Autonomous vehicles won’t only kill jobs. They will create them too

In 2015, some 15.5 million workers in the U.S. worked in jobs related to driving, according to an August 2017 report from the Department of Commerce’s Economics and Statistics Administration.

Only 3.8 million of those workers operate motor vehicles such as a truck or taxi. Among those workers, truck drivers are more vulnerable to automation because they drive mainly on highways, and that type of navigation is easier to automate than negotiating city streets. The remaining 11.7 million, who drive as part of job positions such as mail carriers, firefighters and emergency medical technicians, are likely to benefit from new technology.

The average motor vehicle operator is male and older, with less education and pay than the typical worker, according to the Economics and Statistics Administration report.

Still, it is one of few jobs where a worker can make more than twice the federal minimum wage of $7.25 an hour without a college education. The 2017 median pay for heavy and tractor-trailer truck drivers was $20.42 per hour, which adds up to $42,480 per year, according to the Bureau of Labor Statistics. The median household income for all households in the United States was $57,617 in 2016, according to the American Community Survey.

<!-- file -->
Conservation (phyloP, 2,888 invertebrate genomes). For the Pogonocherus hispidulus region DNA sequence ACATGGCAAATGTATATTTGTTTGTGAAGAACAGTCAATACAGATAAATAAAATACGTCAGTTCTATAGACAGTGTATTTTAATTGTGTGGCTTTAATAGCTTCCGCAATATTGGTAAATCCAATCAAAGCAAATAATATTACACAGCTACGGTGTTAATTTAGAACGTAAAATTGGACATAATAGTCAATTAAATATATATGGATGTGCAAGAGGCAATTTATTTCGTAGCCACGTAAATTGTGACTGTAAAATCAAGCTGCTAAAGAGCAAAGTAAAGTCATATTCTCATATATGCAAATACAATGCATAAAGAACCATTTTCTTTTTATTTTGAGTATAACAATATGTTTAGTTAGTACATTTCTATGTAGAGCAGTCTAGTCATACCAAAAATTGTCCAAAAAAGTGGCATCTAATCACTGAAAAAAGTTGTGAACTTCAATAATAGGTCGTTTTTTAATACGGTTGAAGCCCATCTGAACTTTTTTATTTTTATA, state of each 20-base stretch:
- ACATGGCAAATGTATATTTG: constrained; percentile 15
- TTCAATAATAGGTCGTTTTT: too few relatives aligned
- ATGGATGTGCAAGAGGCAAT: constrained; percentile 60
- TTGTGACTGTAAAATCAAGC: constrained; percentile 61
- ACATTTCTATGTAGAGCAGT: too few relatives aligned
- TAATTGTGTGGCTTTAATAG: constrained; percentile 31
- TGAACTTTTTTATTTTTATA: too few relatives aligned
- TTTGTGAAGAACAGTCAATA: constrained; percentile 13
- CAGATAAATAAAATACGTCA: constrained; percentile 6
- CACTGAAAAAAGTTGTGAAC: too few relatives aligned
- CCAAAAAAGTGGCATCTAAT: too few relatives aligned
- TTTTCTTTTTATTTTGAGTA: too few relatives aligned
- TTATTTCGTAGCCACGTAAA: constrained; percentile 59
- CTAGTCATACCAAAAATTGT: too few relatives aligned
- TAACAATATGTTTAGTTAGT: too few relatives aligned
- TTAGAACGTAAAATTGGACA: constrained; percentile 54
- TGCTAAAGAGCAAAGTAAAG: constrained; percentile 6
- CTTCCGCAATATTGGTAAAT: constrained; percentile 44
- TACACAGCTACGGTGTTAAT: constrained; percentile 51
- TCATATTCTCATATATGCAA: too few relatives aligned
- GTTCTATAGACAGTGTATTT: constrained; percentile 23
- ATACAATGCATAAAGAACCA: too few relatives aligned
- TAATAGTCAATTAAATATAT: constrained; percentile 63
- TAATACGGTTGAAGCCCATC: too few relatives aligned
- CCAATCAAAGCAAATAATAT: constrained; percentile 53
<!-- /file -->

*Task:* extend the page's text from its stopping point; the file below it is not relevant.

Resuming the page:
It is estimated that autonomous cars could eliminate 300,000 driving jobs a year, according to a May 2017 report from Goldman Sachs. But that won’t happen right away; the report estimated that from 2025 to 2030, autonomous cars will be 20 percent of car sales.

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